Historic Kerr County photographs available!

Monday, December 13, 2010

Who was Mary Elizabeth Holdsworth?

I visited with representatives of the Mary Elizabeth Holdsworth Foundation this week about their efforts to transform the Butt-Holdsworth Memorial Library, and I think we had a frank and productive talk.
Mary Elizabeth Holdsworth
as a Tivy Senior, 1921
This photo is in my book.
For those who don't know who Mary Elizabeth Holdsworth was, she was a graduate of Tivy High School (Class of '21) who was remembered by a classmate as having a "ladylike" disposition. She trained to be a teacher, taught school for a while, and in the mid-1920s married a local boy, Howard Butt. He was a grocer.
In 1967 the couple gave the community a library, in honor of their two families.
While I only have anecdotal evidence to support the following claim, I believe it to be true: Mary Holdsworth Butt remained a teacher long after she left the classroom. It's my opinion she guided the building of the Butt-Holdsworth Memorial Library as an extension of her love of teaching, especially her love of teaching reading.
I've heard second-hand that she continued to teach students to read long after her family's fortunes had changed and her classroom was no longer in Center Point, but was a dining room in a large home on Ocean Drive in Corpus Christi, with windows facing the bay.
The library here was a big project, and one which Mrs. Butt worked on personally. She was especially attentive to the children's reading area -- a place where I spent many hours as a new reader in the late 1960s -- and a part of the library, which, over time, has been displaced with misguided uses and programs. To paraphrase Thomas Sowell, the changes to the children's reading area at the library "involved replacing what worked with what sounded good."
The library as it stands now is much less than it once was.
It started in glory, though. The dedication of the library was a big event for our community. Hundreds attended, including the First Lady at the time, Lady Bird Johnson.
Recently, while working on my book of historic photographs, I ran across a series of photographs taken that day. One theme unites the images captured that day: everyone is so excited, so happy. The library was an extraordinary gift to our community, of course, but from the images I can see the community had an understanding it was also a gift that would change the community. It was a transformative gift; it would make Kerrville and Kerr County better. I've included several of these rare photographs in the book, including one taken by my long-time friend, Raye Haney. They're wonderful photographs.
In the intervening years the library has faced many challenges. Some were dealt by the passing of time, and the aging of the facility. But other, more serious challenges have come from politicians who seem to misunderstand the importance of a library to a free and enlightened community. Some elected officials can't seem to make the leap from budgets to vision, or understand the concept that all of the citizens of the City of Kerrville are also, by definition, citizens of Kerr County.
But I've talked about that subject here before.  Several times.
I corresponded briefly with Mrs. Butt shortly before her death, sending some photographs from my collection of historical photographs of Kerrville and Kerr County, asking for help in identifying them. She was very gracious to me, and I wish I could have met her.  (And her mother-in-law, Florence Thornton Butt.)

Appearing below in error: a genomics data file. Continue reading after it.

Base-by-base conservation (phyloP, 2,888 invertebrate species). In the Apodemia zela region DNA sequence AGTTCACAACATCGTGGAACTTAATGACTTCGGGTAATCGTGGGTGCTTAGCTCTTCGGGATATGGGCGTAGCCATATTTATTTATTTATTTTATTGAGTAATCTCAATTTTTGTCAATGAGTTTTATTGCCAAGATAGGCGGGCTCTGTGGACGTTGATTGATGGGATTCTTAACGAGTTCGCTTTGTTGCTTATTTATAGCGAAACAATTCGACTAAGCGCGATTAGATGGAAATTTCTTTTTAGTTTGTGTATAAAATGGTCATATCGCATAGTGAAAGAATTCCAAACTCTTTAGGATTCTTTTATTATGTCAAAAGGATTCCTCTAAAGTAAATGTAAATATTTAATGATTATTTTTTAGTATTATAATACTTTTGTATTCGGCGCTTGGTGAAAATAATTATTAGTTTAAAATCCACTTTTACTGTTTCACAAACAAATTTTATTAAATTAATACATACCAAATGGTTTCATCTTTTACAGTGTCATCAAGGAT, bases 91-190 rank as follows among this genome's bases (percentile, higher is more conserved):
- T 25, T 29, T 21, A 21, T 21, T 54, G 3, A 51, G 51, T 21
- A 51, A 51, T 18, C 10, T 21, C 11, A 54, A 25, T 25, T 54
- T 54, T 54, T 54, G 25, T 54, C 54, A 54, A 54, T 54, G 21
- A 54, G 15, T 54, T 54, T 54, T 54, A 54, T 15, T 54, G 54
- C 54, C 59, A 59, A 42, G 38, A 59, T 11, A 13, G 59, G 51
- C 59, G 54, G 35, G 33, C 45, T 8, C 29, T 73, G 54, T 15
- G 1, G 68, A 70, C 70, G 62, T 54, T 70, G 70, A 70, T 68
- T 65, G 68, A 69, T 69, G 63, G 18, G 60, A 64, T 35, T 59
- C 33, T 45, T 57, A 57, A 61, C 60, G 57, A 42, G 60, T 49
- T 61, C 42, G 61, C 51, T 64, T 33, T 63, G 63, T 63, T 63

The week she died there happened to be an evening social meeting of the Friends of the Library, where the library was opened up and patrons were there for a party. I remember asking that a wreath be placed by the door, and I remember looking from the second floor at the people gathered together in the library she helped build. I smiled at the appropriateness of the moment. The library was open and a gathering place, a hub for our community.
Perhaps it can be so again.
Until next week, all the best.

Joe Herring Jr. is a Kerrville native who has held a library card at the Butt-Holdsworth Memorial Library continually since it opened its doors in 1967.  This column first appeared in the Kerrville Daily Times December 11, 2010.

4 comments:

  1. Great post, Joe! I especially love her attention to detail, like the quotes she had engraved all over the parking lot.

    Interesting fact: she did the same thing with quotes out on the H. E. Butt Foundation property where Laity Lodge is located. I have a 30-page document listing all of the quotes out there.

    (Also, I linked to this as a featured high calling community post today.)

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  2. I'm so glad you shared this bit of history, Joe. I do some work with The High Calling, and am quite fascinated by the Butt family story.

    And Marcus -- I appreciated what you shared here in the comment box about the Laity Lodge quote plaques. Those were so meaningful to me. ~sigh~ ... I want to go back.

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  3. And Jennifer we want you to come back!

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  4. Joe:

    Great post.

    Also, it sounds like Mrs. Butt was of the mindset (and generation?) that did "what worked" and not just what "sounded good."

    Tangentially, check out this book by Jane Jacobs (http://en.wikipedia.org/wiki/The_Death_and_Life_of_Great_American_Cities) if you haven't already. It has a lot to say about the revitalization of Kerrville's downtown, and Jacobs was known for advocating "what worked" over the Utopian ideal of what "sounded good."

    OK...I'm preaching... ;)

    Best to you and your family this Christmas. We won't be there until late winter or spring.

    - Howard

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